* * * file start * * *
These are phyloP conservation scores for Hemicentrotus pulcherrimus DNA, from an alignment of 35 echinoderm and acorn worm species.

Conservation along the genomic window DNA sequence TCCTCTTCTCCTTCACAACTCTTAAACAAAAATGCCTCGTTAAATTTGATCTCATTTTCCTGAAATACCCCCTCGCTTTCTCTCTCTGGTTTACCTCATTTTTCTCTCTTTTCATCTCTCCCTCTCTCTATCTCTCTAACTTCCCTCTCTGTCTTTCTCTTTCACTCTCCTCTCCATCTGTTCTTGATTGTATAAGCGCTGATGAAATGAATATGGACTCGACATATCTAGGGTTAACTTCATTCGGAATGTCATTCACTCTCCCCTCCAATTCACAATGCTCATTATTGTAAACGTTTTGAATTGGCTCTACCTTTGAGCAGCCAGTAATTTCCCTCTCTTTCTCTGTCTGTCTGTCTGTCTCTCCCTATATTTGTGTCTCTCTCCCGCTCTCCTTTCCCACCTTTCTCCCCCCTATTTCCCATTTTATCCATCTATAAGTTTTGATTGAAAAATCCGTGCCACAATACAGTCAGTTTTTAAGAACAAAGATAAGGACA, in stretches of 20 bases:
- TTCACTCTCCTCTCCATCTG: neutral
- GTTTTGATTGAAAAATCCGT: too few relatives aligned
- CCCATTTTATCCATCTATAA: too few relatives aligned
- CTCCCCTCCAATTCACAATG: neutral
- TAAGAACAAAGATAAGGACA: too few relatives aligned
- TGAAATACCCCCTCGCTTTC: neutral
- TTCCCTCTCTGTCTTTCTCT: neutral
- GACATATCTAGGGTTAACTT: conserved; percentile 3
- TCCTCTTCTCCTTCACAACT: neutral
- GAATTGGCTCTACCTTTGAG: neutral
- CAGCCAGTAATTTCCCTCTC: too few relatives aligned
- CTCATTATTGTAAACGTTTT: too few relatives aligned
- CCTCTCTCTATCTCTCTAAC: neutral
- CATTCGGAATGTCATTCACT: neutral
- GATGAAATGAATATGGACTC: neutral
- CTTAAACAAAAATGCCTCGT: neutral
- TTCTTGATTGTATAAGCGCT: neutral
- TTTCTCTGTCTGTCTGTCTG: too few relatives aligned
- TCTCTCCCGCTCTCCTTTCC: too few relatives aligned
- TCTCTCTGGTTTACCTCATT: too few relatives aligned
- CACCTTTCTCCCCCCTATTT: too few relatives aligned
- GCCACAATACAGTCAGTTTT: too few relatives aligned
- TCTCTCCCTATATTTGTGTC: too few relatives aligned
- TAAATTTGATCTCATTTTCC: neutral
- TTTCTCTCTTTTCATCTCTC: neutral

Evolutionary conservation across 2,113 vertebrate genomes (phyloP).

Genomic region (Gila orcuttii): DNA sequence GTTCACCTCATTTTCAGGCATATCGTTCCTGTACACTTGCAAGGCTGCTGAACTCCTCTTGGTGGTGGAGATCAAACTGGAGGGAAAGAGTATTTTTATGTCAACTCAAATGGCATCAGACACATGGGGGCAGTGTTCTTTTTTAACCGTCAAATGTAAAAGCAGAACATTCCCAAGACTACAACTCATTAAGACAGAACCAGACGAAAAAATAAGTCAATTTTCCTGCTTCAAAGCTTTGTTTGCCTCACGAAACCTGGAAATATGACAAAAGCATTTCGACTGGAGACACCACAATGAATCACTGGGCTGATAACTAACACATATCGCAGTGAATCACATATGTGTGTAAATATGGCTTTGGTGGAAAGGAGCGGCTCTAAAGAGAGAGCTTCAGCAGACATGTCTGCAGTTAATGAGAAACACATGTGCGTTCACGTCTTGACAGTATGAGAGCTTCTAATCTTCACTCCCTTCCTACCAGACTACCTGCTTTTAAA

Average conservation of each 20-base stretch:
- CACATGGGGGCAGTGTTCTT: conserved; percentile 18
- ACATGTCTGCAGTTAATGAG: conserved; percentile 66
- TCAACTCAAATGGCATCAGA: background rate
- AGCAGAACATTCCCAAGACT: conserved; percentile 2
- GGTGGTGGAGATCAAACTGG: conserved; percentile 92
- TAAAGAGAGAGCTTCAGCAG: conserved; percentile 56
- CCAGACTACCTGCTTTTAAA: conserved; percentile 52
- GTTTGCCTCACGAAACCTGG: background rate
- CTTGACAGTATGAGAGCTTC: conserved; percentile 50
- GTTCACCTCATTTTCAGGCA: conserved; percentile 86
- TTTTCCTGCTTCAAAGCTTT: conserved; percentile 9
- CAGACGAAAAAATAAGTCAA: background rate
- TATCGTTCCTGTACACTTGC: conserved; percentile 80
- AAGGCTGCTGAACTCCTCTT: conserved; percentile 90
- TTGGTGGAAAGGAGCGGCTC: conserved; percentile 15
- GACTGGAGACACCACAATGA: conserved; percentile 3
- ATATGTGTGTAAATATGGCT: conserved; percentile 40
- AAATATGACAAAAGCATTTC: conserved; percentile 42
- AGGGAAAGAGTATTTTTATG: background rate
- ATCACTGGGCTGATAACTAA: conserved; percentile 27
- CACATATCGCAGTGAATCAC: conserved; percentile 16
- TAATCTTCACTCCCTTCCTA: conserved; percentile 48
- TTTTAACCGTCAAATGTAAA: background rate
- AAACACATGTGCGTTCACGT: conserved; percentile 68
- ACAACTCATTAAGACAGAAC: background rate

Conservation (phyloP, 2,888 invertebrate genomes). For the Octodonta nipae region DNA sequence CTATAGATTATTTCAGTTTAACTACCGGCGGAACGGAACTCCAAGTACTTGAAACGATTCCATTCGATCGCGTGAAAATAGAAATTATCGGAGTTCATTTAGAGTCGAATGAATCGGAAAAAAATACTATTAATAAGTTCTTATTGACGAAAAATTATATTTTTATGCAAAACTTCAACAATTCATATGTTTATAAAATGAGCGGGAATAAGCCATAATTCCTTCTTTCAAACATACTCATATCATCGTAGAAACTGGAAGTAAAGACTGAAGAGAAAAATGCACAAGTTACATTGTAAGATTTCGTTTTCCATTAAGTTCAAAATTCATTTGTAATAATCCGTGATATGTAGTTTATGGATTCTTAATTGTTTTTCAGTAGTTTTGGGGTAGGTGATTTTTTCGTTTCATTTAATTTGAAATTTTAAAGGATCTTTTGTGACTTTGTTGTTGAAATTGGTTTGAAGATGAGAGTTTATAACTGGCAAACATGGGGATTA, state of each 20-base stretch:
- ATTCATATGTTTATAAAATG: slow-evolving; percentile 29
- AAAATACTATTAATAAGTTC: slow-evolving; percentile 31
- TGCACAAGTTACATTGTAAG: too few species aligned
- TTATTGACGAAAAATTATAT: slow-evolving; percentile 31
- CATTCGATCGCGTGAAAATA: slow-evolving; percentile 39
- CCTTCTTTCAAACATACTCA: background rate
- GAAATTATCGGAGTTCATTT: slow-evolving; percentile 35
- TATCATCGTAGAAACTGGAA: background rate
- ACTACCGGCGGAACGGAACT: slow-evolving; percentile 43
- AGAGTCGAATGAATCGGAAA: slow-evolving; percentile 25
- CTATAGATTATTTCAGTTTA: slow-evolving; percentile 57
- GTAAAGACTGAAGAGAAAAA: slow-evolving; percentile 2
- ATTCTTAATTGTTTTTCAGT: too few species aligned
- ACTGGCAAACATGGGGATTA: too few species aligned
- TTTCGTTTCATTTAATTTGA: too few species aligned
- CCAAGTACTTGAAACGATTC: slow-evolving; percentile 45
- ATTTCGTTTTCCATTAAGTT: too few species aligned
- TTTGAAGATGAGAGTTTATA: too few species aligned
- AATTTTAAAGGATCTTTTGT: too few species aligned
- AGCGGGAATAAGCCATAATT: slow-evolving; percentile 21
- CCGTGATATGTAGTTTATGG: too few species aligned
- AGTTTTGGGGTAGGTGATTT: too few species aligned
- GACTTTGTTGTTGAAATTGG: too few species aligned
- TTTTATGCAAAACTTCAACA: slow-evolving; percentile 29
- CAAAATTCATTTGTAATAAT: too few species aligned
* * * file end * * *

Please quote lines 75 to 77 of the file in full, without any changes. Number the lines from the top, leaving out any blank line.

- AATTTTAAAGGATCTTTTGT: too few species aligned
- AGCGGGAATAAGCCATAATT: slow-evolving; percentile 21
- CCGTGATATGTAGTTTATGG: too few species aligned